We also recommend H&M and John Lewis’s organic clothing ranges, the only organic brands in this guide. H&M's Conscious clothing also uses recycled fibres.

All these companies have online shops too.


M&S scores low on our scoretable because, as a supermarket, it picks up a lot of negative marks in areas such as selling animal-tested products or factory-farmed meat. But it gets our best rating for its supply chain and environmental policies and scores high for its clothing policies.

It is a leader in Greenpeace's toxic chemicals rating,  has checks in place to ensure that none of its cotton comes from Uzbekistan, and aims to procure 70% of its cotton from sustainable sources by 2020.

On the table [O] stands for Organic.

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Related Content

Ethical Issues in the Fashion Industry.



The Ethics of the Top Selling Clothes Shops



This guide examines the ten biggest selling UK high street clothes shops, four supermarkets and top 3 e-tailers.

We discover that the positive impact of campaign action has led to increased transparency in the clothing industry.

  Image: clothes rack from ethical shopping guide to clothes shops


Progress on the High Street

Small steps have been made on the catwalk to ethical fashion. The aftermath of the Rana Plaza disaster, which killed over 1100 garment workers in Bangladesh, has led to the creation of a number of different initiatives such as the Accord.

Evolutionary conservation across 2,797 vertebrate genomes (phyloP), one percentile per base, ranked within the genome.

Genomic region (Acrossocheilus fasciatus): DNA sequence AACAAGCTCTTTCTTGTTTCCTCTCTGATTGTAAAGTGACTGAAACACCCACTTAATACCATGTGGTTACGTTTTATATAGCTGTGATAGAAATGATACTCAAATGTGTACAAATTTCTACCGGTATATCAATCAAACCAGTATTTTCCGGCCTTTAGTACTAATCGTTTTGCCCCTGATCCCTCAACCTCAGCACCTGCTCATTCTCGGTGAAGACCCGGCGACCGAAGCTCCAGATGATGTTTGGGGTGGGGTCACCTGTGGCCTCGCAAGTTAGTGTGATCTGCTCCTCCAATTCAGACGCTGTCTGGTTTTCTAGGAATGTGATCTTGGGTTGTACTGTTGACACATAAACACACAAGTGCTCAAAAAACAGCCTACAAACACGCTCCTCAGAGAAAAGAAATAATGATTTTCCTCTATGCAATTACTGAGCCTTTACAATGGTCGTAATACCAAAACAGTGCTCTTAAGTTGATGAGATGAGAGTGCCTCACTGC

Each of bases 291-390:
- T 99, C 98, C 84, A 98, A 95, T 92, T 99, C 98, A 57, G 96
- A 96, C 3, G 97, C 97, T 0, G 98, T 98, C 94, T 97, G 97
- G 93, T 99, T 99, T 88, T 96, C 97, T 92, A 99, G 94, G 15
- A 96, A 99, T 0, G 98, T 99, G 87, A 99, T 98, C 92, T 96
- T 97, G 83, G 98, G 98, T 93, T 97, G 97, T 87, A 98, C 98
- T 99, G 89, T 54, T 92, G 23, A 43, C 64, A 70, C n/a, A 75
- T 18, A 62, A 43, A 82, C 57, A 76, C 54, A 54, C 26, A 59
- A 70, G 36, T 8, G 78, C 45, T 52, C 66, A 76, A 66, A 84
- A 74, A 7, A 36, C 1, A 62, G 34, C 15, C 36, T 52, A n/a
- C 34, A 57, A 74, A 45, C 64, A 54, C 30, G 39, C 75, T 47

Many high street clothing companies have signed The Bangladesh Accord. The level of transparency required by the Accord sets a new precedent and has set the bar for companies future reporting. 

All these companies have signed the Bangladesh Accord:

They have all agreed to work towards a safe garment industry in Bangladesh where workers are not at risk of fires or buildings collapsing. 

Read our report 'Aftermath of Rana Plaza' for progress on the Bangladesh Accord and other initiatives that have arisen out of the fatal incident at Rana Plaza in 2013. 





Campaigners have also welcomed other changes to the industry:

  • 160 companies have signed the Cotton Pledge against child and forced labour in Uzbekistan.
  • There has been an increase in awareness among brands on the issue of living wages for garment workers as a core issue. 
  • 10% of the global retail fashion industry has committed to get rid of toxic chemicals by 2020. 
  • Outdoor companies are paving the way in cleaning up their goose and duck down supply chains to banish animal cruelty in clothes production.